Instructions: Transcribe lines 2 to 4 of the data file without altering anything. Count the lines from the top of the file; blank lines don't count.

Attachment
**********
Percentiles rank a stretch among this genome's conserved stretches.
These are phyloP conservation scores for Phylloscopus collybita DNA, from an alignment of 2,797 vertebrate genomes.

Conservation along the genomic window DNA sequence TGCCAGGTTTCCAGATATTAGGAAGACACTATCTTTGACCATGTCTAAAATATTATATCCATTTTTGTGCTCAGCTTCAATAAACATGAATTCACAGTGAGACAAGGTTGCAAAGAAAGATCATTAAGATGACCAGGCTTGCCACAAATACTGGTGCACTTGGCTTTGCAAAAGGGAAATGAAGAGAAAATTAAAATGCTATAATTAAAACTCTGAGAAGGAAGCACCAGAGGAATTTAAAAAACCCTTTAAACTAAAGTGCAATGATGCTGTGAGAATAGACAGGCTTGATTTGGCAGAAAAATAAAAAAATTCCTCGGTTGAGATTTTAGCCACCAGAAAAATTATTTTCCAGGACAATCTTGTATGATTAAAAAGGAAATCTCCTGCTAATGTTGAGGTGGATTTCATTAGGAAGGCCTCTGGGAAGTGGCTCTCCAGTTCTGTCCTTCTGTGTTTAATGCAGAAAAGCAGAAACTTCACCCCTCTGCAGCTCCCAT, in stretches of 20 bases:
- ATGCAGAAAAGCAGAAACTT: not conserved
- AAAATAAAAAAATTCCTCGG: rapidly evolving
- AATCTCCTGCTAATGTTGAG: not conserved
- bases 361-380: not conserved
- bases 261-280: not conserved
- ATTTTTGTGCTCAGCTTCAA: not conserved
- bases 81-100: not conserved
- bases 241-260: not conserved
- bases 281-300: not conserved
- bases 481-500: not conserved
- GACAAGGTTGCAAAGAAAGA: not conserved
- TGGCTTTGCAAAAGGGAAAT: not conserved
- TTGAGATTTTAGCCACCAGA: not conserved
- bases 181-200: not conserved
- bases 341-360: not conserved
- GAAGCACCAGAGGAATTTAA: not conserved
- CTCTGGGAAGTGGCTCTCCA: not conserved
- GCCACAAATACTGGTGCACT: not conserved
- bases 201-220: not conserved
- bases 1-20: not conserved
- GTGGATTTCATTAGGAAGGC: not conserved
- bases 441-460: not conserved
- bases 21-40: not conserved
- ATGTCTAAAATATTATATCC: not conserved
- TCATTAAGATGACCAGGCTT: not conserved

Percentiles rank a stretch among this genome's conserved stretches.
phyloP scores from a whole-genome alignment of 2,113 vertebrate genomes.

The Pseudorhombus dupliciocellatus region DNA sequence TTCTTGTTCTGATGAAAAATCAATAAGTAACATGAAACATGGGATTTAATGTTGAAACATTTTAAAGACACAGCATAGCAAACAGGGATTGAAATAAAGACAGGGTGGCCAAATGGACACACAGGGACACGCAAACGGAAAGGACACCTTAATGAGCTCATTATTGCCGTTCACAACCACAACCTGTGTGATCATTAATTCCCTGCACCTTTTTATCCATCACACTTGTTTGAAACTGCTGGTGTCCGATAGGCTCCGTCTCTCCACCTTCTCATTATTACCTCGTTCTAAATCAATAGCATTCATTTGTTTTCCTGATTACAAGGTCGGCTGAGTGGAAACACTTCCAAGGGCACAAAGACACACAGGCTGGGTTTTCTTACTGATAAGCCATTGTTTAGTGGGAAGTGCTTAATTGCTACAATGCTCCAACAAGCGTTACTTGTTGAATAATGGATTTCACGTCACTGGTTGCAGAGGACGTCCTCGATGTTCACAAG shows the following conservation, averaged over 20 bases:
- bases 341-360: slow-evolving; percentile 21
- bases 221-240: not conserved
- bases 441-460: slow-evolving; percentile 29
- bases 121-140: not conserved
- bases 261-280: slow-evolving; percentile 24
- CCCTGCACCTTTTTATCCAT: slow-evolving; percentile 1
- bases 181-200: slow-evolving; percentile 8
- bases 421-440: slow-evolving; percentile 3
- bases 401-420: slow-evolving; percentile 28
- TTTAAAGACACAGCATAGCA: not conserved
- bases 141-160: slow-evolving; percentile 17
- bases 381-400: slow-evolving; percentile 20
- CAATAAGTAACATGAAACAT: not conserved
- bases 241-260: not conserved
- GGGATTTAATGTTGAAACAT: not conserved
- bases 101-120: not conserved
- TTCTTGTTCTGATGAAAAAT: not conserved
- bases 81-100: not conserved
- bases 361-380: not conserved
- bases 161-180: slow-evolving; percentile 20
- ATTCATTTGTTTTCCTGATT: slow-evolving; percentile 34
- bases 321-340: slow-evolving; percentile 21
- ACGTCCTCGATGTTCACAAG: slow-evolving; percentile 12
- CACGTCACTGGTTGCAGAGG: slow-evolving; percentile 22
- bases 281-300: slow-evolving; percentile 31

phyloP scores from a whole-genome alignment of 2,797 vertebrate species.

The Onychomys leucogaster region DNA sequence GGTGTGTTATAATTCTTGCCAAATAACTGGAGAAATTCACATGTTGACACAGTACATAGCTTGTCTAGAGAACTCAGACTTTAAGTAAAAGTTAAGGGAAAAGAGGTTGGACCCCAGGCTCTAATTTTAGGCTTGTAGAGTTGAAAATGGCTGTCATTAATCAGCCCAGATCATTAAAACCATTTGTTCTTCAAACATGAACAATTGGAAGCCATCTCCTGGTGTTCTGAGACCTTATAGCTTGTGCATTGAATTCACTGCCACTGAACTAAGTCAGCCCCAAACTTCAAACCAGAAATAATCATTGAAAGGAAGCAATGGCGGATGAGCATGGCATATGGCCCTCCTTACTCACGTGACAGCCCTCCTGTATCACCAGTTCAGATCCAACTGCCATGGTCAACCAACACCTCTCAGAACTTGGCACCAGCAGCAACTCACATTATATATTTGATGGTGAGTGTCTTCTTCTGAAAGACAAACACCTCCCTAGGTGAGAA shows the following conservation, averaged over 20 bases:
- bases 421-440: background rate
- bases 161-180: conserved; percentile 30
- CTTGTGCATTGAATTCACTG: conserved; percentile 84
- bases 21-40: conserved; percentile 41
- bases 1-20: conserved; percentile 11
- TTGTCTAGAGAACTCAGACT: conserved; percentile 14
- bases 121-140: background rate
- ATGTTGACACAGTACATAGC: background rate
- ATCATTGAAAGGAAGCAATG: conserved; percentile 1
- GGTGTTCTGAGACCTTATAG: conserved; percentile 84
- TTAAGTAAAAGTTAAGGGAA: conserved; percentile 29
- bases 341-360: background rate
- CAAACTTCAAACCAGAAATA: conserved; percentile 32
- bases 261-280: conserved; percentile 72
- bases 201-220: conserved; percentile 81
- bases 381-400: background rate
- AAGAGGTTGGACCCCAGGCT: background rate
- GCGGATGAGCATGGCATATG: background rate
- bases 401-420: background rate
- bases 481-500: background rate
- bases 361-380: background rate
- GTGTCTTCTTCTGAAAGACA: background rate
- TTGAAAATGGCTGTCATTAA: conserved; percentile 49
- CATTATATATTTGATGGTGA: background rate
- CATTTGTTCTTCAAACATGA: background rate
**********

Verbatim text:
These are phyloP conservation scores for Phylloscopus collybita DNA, from an alignment of 2,797 vertebrate genomes.

Conservation along the genomic window DNA sequence TGCCAGGTTTCCAGATATTAGGAAGACACTATCTTTGACCATGTCTAAAATATTATATCCATTTTTGTGCTCAGCTTCAATAAACATGAATTCACAGTGAGACAAGGTTGCAAAGAAAGATCATTAAGATGACCAGGCTTGCCACAAATACTGGTGCACTTGGCTTTGCAAAAGGGAAATGAAGAGAAAATTAAAATGCTATAATTAAAACTCTGAGAAGGAAGCACCAGAGGAATTTAAAAAACCCTTTAAACTAAAGTGCAATGATGCTGTGAGAATAGACAGGCTTGATTTGGCAGAAAAATAAAAAAATTCCTCGGTTGAGATTTTAGCCACCAGAAAAATTATTTTCCAGGACAATCTTGTATGATTAAAAAGGAAATCTCCTGCTAATGTTGAGGTGGATTTCATTAGGAAGGCCTCTGGGAAGTGGCTCTCCAGTTCTGTCCTTCTGTGTTTAATGCAGAAAAGCAGAAACTTCACCCCTCTGCAGCTCCCAT, in stretches of 20 bases:
- ATGCAGAAAAGCAGAAACTT: not conserved